(PhysOrg.com) -- Greater food availability and less exercise made the average man in the year 2000 over a stone heavier than he was in 1986, Oxford University research has shown.
Scientists from Oxford Universitys BHF Health Promotion Research Group analysed data on body weight along with changes in the amount of food people consumed over the 15-year time period.
Dr Peter Scarborough of the Department of Public Health at Oxford University, who led the research, said: We looked at how much food was available over time, accounting for food thats wasted or thrown away. Its clear people are eating more, and today were seeing a continued increase in the amount of food available.
The British Heart Foundation-funded research is published in the British Journal of Nutrition.
The researchers found that the average man in 2000 ate more food than the average 1986 man in theory enough to make him 4.7kg heavier.
But the actual observed increase in average male weight of 7.7kg was much more than expected from the extra food available to men in 2000.
The researchers conclude that a reduction in physical activity is behind the increased weight, as well as the extra food.
There could be a number of reasons for the reduction in exercise, says Dr Scarborough. One partial explanation could be that men spend more of their working lives sitting at desks now manual careers are less common than they used to be.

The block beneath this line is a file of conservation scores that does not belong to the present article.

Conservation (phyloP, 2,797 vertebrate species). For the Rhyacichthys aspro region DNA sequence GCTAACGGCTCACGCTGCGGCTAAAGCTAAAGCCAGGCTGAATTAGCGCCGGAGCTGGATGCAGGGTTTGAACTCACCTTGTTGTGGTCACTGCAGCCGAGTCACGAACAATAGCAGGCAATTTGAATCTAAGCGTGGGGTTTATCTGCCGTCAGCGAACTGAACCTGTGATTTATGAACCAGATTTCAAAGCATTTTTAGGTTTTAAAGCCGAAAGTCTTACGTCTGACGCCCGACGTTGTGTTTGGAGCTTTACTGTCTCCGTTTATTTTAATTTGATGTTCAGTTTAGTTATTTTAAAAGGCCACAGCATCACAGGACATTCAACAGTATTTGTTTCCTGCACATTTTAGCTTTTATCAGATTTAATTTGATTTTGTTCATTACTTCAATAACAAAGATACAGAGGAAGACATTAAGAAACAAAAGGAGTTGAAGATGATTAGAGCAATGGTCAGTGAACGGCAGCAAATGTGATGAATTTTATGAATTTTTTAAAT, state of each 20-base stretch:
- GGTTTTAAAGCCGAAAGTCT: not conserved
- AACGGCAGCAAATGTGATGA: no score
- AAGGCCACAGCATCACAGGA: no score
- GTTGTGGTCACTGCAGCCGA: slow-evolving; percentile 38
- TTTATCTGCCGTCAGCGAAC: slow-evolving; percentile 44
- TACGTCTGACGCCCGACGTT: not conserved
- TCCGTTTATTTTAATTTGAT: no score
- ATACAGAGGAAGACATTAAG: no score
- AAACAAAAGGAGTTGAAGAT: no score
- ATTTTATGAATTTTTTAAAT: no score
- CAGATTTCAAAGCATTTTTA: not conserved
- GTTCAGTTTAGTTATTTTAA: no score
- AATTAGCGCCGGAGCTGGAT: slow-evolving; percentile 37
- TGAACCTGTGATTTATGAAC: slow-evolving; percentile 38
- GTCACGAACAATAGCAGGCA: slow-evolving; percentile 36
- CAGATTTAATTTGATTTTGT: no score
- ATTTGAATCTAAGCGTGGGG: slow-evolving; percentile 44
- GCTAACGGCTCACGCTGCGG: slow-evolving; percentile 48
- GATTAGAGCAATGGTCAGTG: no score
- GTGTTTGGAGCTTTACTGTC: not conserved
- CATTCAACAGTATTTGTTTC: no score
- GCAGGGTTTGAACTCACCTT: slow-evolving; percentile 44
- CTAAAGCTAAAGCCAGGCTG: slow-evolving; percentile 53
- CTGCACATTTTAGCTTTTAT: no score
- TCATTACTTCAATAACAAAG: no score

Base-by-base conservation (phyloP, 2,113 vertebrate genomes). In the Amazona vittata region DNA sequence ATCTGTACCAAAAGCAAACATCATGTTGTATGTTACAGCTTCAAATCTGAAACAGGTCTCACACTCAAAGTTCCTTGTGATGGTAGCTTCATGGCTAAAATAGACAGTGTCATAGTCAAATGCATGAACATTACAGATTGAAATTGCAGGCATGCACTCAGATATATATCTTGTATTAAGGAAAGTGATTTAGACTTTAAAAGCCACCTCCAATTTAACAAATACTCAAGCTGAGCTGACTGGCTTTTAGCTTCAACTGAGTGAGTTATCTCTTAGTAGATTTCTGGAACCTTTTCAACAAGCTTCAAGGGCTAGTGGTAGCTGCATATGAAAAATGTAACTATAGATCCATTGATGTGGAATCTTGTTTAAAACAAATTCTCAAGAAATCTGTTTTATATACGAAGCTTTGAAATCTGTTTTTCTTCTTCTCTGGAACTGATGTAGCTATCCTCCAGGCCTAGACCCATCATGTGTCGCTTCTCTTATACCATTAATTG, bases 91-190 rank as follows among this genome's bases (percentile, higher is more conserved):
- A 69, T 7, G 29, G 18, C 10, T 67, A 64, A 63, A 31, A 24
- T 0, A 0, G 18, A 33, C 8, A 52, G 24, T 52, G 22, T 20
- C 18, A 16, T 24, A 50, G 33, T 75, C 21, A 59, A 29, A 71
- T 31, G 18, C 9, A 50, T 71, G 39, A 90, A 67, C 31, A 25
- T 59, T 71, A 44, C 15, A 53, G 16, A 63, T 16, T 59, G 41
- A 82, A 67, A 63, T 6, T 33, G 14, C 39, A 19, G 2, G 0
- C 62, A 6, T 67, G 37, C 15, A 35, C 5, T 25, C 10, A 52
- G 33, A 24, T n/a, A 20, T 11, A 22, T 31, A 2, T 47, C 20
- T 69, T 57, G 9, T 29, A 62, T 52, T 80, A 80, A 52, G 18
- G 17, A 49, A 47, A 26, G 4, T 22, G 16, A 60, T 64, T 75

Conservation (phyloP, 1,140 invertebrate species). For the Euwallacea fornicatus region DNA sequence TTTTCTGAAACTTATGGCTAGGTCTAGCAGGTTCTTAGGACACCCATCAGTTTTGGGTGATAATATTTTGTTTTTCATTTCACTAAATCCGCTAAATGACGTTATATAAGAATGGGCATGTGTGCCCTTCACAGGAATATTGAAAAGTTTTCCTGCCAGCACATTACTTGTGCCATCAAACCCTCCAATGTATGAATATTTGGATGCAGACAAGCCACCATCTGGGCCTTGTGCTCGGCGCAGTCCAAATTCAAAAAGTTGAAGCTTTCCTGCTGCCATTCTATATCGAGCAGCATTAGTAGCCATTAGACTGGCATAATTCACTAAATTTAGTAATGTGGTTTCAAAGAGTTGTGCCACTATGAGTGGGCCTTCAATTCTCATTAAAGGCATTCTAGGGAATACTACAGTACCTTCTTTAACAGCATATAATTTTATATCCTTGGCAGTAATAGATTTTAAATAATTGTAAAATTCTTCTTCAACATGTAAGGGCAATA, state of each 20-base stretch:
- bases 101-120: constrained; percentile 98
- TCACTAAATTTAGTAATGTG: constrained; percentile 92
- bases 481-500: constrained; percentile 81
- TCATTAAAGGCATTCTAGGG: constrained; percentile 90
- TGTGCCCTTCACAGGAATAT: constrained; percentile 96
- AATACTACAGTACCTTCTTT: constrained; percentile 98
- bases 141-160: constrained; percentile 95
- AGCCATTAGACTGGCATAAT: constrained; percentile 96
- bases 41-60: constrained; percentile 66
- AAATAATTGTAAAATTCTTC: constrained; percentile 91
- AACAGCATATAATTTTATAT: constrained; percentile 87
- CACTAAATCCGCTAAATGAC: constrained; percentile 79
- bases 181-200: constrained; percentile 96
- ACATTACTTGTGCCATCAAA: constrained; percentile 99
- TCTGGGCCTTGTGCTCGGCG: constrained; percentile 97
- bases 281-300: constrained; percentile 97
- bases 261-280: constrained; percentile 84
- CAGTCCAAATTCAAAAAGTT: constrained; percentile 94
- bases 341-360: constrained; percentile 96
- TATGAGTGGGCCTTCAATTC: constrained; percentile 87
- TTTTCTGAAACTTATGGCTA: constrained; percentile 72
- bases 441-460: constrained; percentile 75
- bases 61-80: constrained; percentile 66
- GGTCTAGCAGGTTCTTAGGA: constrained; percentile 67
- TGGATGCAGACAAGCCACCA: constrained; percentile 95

Bigger men are known to be at higher risk of heart disease. 25 per cent of men in England were classed as obese in 2008, the most recent data available, compared with only around 7 per cent in 1986/7.
Dr Mike Knapton, Associate Medical Director at the British Heart Foundation, said: This research suggests a ticking time bomb for male health, and underlines the importance of both regular exercise and a balanced diet in keeping your weight down and your heart healthy. The number of obese men is not going down.
Obesity is a major risk factor for diabetes, heart disease and stroke and contributes to premature death and poor quality of life.
Explore further: New role of patient as consumer requires market changes